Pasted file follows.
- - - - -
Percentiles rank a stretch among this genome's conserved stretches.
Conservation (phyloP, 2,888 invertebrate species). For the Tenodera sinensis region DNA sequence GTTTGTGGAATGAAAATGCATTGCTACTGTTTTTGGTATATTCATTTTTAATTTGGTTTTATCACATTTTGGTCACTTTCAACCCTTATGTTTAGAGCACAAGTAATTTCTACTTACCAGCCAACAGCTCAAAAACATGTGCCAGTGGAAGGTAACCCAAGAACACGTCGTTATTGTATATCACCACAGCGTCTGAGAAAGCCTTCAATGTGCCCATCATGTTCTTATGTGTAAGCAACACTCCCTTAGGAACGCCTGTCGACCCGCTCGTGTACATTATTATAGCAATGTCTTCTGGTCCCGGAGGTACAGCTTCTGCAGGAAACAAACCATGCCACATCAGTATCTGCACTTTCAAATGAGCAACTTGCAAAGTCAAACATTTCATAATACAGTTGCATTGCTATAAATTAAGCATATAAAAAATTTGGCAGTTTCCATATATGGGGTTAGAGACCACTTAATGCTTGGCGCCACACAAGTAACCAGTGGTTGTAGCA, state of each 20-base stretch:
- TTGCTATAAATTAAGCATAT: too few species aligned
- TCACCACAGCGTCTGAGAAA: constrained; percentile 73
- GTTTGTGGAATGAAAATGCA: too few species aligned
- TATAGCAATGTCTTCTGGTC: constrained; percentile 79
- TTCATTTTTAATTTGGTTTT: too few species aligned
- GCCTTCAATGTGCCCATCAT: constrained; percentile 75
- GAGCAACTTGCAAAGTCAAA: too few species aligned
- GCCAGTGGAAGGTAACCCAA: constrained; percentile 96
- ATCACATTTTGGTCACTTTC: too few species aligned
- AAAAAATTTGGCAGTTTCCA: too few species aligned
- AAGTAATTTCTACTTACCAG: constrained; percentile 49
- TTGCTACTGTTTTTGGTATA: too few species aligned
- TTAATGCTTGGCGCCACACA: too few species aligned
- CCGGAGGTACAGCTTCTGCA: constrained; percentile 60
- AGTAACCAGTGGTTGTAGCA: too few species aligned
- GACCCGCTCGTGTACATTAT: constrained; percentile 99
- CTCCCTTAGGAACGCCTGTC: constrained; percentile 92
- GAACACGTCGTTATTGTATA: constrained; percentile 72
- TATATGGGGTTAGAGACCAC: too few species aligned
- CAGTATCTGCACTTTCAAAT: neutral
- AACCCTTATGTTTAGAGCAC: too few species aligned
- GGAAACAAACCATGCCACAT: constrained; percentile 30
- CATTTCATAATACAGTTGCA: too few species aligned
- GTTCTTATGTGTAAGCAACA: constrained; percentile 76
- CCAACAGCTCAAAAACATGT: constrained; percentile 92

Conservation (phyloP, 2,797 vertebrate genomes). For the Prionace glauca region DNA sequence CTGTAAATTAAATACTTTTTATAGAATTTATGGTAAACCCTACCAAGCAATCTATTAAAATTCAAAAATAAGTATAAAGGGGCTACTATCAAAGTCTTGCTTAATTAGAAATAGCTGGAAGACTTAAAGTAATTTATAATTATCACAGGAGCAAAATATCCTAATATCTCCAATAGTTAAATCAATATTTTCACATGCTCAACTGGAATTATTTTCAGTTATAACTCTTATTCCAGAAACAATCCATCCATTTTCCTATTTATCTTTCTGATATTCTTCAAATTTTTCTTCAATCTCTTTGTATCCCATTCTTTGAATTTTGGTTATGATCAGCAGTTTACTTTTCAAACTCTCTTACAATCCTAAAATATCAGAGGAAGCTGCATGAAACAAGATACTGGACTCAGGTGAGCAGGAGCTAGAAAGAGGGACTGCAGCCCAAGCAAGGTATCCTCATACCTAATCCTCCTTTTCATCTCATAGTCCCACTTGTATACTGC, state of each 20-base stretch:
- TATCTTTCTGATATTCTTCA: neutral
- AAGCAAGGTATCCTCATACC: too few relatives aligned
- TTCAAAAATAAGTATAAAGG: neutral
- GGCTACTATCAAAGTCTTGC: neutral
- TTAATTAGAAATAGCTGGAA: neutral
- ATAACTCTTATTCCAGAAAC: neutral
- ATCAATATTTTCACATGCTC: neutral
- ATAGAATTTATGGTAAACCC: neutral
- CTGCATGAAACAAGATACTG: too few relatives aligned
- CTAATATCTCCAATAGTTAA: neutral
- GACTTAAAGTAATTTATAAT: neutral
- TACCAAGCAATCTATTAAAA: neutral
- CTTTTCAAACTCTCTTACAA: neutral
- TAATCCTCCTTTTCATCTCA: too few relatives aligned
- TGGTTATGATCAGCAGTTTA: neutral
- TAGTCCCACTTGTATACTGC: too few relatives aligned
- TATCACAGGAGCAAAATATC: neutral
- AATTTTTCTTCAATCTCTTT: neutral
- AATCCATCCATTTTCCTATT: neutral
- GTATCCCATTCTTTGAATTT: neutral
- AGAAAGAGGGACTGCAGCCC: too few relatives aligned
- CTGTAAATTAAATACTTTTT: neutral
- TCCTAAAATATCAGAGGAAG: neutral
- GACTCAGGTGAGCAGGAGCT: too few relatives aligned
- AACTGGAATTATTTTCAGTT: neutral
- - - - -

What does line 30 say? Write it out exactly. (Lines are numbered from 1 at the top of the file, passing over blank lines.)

- AAGCAAGGTATCCTCATACC: too few relatives aligned